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The Importance of Talking About It

Rebecca Hilliard

Guest Blogger

When I was a kid, soccer was my whole life. I played every second I got, practiced multiple times a day. I went to special trainings. I was on advanced teams. My dream was to play professionally one day. In middle school I got pulled up to the Varsity team and I was one of the starting players. It felt like my dreams were coming true.

Then, during a game in 9th grade, I blew out my knee and couldn’t play anymore. I couldn’t walk, I had to have surgery, I was devastated, and it sent me on a downward spiral. It felt like all my hopes and dreams had been stolen from me and I became suicidal for the first time.

The thoughts of suicide scared me and I didn’t know what to do. I wasn’t used to feeling so dark and hopeless. It was like something in my brain shifted and instead of thinking my normal thoughts, I felt depressed and like there was no point in continuing to live.

I finally decided to open up to my youth pastor about about it and he told me something that devastated me. He said, “Don’t make mountains out of molehills.” He thought that not being able to play soccer anymore wasn’t a big deal, that it was a tiny hill instead of this huge mountain. He said that it shouldn’t be making me suicidal. And he never met with me again after that.

But the truth was that it was a mountain to me. It wasn’t just about not being able to play soccer, it was about my brain taking a downward spiral that I couldn’t control and I couldn’t stop. It was about having these dark, terrifying thoughts that I couldn’t get out of my head. It was about mental illness and needing help but not knowing how to ask for it.

Sometimes I wonder how differently my life would have turned out if my youth pastor had helped me get into therapy instead of telling me that I shouldn’t be be suicidal. My mental illness only grew from there and got worse and worse. Early intervention would have been life changing.

So many people don’t get the help they need because people don’t take them seriously or are afraid to talk about the heavy stuff with them. So many people take their lives because they didn’t have anyone to help or support them.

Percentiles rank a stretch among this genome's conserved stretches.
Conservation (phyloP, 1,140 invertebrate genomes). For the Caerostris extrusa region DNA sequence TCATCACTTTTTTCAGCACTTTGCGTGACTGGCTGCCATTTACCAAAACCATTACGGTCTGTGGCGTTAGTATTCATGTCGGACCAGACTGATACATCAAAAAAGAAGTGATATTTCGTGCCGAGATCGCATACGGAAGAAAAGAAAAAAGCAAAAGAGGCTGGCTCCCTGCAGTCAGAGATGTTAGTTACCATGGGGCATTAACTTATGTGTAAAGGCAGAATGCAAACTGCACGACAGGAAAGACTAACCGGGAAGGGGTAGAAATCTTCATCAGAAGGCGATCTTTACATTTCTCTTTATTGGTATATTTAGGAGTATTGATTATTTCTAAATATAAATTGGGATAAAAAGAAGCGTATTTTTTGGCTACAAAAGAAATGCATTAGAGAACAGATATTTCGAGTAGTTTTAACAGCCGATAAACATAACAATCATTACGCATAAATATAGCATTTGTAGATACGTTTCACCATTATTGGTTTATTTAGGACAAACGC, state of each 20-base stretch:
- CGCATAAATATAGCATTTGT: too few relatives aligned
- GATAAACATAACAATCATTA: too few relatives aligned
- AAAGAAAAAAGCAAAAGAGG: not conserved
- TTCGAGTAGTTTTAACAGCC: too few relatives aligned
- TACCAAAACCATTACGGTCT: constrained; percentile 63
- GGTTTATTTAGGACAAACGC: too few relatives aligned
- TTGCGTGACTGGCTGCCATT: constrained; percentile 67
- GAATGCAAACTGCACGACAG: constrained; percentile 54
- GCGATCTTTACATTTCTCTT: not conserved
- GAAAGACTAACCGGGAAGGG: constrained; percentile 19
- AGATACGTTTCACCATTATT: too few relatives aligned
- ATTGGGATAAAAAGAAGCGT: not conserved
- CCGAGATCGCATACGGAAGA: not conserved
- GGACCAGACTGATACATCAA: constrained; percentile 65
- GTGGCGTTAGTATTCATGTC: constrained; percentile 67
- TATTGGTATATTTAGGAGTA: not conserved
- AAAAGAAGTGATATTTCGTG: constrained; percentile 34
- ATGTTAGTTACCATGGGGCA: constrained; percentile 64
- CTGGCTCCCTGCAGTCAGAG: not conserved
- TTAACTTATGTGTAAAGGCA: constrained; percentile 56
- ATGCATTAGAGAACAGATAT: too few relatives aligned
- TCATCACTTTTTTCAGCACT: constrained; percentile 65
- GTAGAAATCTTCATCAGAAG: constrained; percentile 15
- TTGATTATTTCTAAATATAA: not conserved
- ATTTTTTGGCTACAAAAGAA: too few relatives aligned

Talking about suicide and mental illness can be so scary because of the stigma and ignorance surrounding it. People are afraid that if they speak up they will be ignored or judged, not taken seriously, or made to feel ashamed.

I wish talking about mental illness was just as accepted and normalized as talking about any other physical disease. When someone gets diagnosed with cancer or some other debilitating illness they are usually so supported by those in their life but when someone gets diagnosed with a mental illness no one knows what to do or say to them.

When I was in my 20s, my suicidal thoughts were really heavy and intense and I took the risk of opening up to someone again. This time I was met with love and compassion and understanding. She wasn’t trained in how to help someone with suicidal thoughts, but she loved me and told me I could tell her anything and she listened to me. Having her in my life made all the difference.

You don’t need to be trained in mental illness to help someone. All you need to do is love them and let them know they are valued and accepted. (Helping them get the professional help they need is very important, too.) But you could save someone’s life by just listening to them.

If you are struggling right now, you aren’t alone. I know it’s scary to reach out for help and it feels like people won’t understand. If you’re feeling this way I suggest starting with the WhiteFlag App. There are people there who also struggle with mental illness and who will understand what you’re going through. You don’t have to do this alone. You are worth listening to. Your life matters. There are people who will understand your struggles.

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